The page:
Is your entity a member firm?
Please use this guide to determine if your entity is a member firm and whether ICAEW is your firm’s money laundering supervisor.
If the voting rights or shares in an accountancy practice (regulated or unregulated) are held by a corporate body, you need to carefully assess if it meets the ICAEW member firm definition set out in the Principal Bye-laws.
An ICAEW member firm is:
- a member engaged in a public practice as a sole practitioner; or
- a partnership engaged in public practice of which more than 50 per cent of the rights to vote on all, or substantially all, matters of substance at meetings of the partnership are held by members; or
- a limited liability partnership engaged in public practice of which more than 50 per cent of the rights to vote on all, or substantially all, matters of substance of the partnership are held members; or
- any body corporate (other than a limited liability partnership) engaged in public practice of which 50 per cent or more of the directors are members; and more than 50 per cent of nominal value of the voting shares is held by members; and more than 50 per cent of the aggregate in nominal value of the voting and non-voting shares are held by members.
To be in public practice, an entity must provide accountancy services to clients for reward where a substantial part of the activities is the provision of such services. The Council statement on engaging in public practice defines a 'substantial part' as 10%.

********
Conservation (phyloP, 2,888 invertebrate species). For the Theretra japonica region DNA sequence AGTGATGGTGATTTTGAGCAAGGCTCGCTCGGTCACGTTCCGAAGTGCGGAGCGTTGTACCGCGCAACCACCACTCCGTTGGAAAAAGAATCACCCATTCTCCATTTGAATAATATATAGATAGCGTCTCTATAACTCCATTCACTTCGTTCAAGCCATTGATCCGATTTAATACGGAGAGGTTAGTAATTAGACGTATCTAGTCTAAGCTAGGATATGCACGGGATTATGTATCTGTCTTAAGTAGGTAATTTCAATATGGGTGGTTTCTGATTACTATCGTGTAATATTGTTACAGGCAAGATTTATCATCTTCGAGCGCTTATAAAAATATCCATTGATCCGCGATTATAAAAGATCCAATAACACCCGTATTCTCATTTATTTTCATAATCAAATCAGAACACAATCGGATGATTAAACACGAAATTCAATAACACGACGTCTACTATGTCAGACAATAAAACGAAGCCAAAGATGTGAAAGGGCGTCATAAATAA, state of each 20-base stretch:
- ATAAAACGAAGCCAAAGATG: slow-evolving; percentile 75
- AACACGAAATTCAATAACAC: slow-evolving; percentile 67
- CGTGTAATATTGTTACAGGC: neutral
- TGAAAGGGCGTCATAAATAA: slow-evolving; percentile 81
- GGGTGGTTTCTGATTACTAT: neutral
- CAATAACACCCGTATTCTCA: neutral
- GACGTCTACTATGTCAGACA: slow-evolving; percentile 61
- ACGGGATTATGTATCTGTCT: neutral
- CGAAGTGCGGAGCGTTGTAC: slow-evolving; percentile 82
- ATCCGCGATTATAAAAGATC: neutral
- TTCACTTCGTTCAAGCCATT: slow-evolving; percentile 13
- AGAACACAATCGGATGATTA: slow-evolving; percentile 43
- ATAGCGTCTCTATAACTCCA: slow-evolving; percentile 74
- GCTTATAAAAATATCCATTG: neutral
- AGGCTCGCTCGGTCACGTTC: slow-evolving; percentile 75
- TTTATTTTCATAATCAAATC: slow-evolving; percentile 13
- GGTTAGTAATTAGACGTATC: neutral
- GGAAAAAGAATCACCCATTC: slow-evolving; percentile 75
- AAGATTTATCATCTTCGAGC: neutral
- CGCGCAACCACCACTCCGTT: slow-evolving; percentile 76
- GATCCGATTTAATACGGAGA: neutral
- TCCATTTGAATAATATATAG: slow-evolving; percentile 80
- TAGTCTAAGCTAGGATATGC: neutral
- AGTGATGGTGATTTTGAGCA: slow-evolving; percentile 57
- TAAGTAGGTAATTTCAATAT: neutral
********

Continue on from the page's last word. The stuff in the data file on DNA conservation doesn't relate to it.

Please note: new guidance takes effect from 1 January 2017. The new guidance (now called the ICAEW Statement on Engaging in Public Practice) updates and elaborates on the existing Council statement.
ICAEW member firms are automatically subject to Practice Assurance and money laundering supervision by ICAEW.
There are some common situations where firms find that they do not qualify as a ‘member firm’ under the Principal Bye-laws, including:
- a subsidiary of another corporate entity, irrespective of the ownership and activities of its parent; and
- an entity that provides less than 10% accountancy services (although if an entity provides any level of accountancy services it needs a supervisor for anti-money laundering).
If your firm is not a member firm under the definition in the Principal Bye-laws, we may still be able to supervise you for anti-money laundering under a contractual arrangement. If you think you might need a contract, please complete the application form.